If you are going through (or just finalized a divorce), there are a lot of loose ends to tie up. Everything from your vehicle registration to your homeowner’s insurance likely has your spouse listed. The community knows you as a married person, your children’s teachers know you as married, and your employer knows you as married. While it’s generally no one’s business but yours whether you choose to get divorced, there are a lot of frequently overlooked legal ramifications to divorce that need to be addressed. Here are just seven of the most commonly overlooked things you should absolutely consider taking care of as soon as possible, either while getting divorced or immediately thereafter.
It should be fairly obvious why you would not want your ex-spouse to remain the executor or primary beneficiary of a will. Section 4-105 of Maryland’s Estates and Trusts Code makes it very clear that all provisions of a will that pertain to ex-spouses (including naming them executor or leaving them money) are invalid. There are ways to leave an inheritance to an ex-spouse in your will, if you really want to, but you should consult an estate planning attorney for guidance on how to do so.
Still, you should definitely consider re-writing your will, any trust documents, and your powers of attorney (if you have them) immediately upon either filing for divorce or right after the divorce is final.
This is generally more a consideration for women than men, but it’s a matter of preference. There are plenty of valid reasons to keep your married name, but if you want to change it back to your prior or maiden name, do it sooner than later. Also, make sure your divorce decree gives you the option, even if you don’t think you will want to.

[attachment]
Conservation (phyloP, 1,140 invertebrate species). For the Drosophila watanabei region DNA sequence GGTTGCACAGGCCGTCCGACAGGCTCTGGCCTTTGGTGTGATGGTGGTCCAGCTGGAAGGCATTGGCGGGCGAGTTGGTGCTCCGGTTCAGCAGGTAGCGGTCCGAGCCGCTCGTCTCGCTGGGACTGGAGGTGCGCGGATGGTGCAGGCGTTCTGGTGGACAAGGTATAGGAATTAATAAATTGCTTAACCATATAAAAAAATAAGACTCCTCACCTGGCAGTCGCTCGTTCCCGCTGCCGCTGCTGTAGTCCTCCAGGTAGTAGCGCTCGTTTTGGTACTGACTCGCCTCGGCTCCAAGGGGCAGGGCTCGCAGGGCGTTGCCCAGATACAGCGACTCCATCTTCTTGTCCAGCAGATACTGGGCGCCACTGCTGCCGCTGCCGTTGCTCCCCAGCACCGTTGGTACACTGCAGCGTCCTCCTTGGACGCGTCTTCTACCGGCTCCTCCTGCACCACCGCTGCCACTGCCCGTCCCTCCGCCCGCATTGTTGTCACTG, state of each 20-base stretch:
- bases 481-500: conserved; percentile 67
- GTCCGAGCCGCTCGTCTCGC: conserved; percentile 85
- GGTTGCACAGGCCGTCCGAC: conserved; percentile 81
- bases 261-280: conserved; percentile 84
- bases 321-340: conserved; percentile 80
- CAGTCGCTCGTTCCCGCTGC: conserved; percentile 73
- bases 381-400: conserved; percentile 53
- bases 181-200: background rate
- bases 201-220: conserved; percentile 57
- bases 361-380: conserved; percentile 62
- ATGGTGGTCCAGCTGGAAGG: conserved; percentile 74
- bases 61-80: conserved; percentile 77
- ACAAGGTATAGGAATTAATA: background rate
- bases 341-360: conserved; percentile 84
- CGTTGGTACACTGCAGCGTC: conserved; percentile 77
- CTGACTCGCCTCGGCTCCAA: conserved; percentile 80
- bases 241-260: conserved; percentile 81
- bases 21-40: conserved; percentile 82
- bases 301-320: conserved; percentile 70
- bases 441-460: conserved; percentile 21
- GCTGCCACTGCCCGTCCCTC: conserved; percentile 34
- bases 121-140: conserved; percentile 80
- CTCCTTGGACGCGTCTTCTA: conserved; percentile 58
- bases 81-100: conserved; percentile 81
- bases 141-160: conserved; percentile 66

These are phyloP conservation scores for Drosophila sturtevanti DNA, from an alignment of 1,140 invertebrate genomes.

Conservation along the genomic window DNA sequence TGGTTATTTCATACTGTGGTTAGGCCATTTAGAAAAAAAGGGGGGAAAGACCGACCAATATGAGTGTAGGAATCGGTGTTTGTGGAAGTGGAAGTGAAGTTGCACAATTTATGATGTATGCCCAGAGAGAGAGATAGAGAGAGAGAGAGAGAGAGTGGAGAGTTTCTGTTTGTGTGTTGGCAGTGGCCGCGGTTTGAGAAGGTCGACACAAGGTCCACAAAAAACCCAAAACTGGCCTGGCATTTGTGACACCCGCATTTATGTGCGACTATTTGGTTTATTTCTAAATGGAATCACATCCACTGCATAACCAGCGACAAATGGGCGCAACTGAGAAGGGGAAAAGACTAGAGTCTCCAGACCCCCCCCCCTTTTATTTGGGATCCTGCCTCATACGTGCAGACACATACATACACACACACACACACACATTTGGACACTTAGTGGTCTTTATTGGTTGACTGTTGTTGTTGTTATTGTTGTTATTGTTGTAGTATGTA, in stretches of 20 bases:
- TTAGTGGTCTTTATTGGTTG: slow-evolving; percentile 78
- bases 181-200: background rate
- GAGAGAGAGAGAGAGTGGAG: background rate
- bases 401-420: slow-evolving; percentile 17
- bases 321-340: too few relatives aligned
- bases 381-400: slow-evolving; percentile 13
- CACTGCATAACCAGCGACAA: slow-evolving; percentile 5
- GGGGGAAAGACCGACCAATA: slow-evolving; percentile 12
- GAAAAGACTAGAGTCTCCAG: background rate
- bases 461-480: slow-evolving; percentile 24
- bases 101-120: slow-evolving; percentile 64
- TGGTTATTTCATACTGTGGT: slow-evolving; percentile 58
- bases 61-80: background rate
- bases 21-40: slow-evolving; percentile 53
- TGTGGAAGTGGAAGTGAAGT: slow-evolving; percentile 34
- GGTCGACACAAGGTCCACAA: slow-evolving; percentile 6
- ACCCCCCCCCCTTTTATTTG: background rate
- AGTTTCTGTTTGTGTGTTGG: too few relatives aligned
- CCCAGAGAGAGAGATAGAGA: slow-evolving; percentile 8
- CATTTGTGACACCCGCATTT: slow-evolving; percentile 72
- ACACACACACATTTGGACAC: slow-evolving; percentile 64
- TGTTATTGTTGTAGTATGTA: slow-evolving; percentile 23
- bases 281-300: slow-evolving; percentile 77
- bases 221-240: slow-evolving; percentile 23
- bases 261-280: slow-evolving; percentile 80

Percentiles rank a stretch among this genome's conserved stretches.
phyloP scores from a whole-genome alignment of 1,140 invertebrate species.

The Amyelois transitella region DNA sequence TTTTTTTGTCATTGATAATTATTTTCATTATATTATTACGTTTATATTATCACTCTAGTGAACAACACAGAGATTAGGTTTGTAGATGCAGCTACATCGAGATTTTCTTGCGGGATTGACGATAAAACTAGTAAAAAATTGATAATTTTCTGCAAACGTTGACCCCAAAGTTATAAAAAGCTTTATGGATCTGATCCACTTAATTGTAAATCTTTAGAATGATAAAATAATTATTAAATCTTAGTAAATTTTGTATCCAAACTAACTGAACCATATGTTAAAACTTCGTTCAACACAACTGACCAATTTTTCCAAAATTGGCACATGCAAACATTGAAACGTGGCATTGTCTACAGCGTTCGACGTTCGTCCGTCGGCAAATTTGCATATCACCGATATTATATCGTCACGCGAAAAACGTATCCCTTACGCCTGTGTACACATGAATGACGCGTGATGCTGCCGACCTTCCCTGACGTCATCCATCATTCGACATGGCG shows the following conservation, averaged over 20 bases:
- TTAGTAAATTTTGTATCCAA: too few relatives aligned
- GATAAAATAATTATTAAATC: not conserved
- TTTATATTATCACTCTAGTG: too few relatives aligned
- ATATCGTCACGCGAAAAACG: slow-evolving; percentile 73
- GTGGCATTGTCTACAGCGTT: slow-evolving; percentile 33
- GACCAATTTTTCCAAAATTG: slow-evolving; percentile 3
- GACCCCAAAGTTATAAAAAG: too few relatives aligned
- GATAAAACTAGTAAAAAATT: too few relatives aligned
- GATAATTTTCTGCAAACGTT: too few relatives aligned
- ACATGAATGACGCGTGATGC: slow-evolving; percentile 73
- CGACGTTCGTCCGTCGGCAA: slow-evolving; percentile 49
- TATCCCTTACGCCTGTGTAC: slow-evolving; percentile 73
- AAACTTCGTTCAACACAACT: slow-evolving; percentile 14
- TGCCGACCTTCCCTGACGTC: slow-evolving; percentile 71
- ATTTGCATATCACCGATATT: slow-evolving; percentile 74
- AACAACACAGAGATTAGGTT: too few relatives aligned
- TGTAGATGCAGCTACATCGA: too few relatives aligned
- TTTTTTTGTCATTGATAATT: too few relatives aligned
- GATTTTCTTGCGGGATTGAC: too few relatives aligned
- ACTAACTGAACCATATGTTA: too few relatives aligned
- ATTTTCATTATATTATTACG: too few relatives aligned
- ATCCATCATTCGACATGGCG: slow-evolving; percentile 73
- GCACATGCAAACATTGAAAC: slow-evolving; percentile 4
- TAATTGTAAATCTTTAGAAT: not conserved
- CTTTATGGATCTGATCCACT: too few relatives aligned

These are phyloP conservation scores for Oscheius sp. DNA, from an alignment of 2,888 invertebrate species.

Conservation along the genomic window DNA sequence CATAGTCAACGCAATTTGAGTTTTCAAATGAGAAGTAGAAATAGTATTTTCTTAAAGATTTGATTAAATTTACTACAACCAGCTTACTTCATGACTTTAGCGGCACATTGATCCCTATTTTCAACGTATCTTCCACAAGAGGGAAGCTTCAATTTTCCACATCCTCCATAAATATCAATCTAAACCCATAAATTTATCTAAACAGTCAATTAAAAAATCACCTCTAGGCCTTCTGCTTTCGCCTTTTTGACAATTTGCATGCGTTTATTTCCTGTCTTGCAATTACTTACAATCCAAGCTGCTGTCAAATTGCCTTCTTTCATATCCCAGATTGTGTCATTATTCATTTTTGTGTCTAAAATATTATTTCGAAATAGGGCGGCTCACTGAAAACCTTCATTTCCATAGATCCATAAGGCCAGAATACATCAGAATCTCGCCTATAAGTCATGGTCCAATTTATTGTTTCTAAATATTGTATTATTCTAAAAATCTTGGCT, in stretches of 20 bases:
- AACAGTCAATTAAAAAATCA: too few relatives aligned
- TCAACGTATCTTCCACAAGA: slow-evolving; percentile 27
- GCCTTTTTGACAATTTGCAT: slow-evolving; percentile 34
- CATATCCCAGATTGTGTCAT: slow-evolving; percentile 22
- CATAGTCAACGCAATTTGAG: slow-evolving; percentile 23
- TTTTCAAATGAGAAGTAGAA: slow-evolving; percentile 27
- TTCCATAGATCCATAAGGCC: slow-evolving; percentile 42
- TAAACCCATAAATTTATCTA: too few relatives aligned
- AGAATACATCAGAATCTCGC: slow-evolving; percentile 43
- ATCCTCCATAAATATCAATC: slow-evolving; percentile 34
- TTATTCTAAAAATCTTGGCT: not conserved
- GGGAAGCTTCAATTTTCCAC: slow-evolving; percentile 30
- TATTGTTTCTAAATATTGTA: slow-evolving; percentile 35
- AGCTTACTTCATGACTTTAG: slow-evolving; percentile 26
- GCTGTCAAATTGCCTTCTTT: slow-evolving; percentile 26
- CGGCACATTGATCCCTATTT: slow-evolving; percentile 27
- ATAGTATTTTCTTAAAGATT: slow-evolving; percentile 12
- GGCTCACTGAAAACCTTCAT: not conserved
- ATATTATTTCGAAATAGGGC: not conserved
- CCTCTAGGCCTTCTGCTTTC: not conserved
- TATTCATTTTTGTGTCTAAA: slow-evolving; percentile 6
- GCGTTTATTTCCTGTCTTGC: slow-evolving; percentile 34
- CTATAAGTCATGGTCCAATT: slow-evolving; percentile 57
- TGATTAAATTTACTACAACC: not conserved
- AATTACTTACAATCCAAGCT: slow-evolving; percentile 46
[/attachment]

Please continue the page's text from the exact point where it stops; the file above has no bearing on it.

This one is mandatory. It doesn’t matter how much you love or respect your ex; remember that this is about cybersecurity. Your whole lives were once entangled. Now they are separated. What if your spouse has a folder full of your usernames and passwords accidentally packed up in her stuff? What if in all the moving, documents were lost? Besides, you really don’t want your ex-spouse having access to your LinkedIn account or your checking account, do you?
This is probably the most commonly overlooked change. People often forget about that small employer-sponsored life insurance policy or that old whole life plan they bought 10 years ago. If something happens and you die, imagine how awful it would be for those funds to automatically go to the person who perhaps cheated on you or made your life a nightmare for years. Just call and update your beneficiary designation immediately.
Are you one of the millions of people who keep their entire life documented and recorded through social media? If so, you probably have thousands of photos and posts of you and your spouse. You may not care, but it’s probably a good idea to go through all of your tagged images and posts to do some housekeeping. Besides, future prospective suitors may not appreciate all those honeymoon photos floating around your social media page.
This should be figured out as part of the divorce, but now that you are single, you will need to change your status on your W-4. Don’t assume your human resource department will just bring this up for you. If you go all year paying taxes as “married filing jointly,” then declare yourself single on your 1040, you are in for an unpleasant surprise.
From work to your doctor’s office, everyone probably has your spouse’s name and number listed as your primary emergency contact. Update this to someone you would actually want contacted in case of an emergency. If it’s still your ex, terrific. But make sure to think it over.
If you are facing a divorce or other family law matter in or around Anne Arundel, Howard, or Baltimore Counties, call the Law Offices of Todd K. Mohink, P.A. today to set up an initial case evaluation. With offices throughout the area, we make it convenient for you to get the help you need, when and where you need it.
7310 Ritchie Highway, Suite 910
Glen Burnie, MD 21061
30 Corporate Center
10440 Little Patuxent Parkway,
Columbia, MD 21044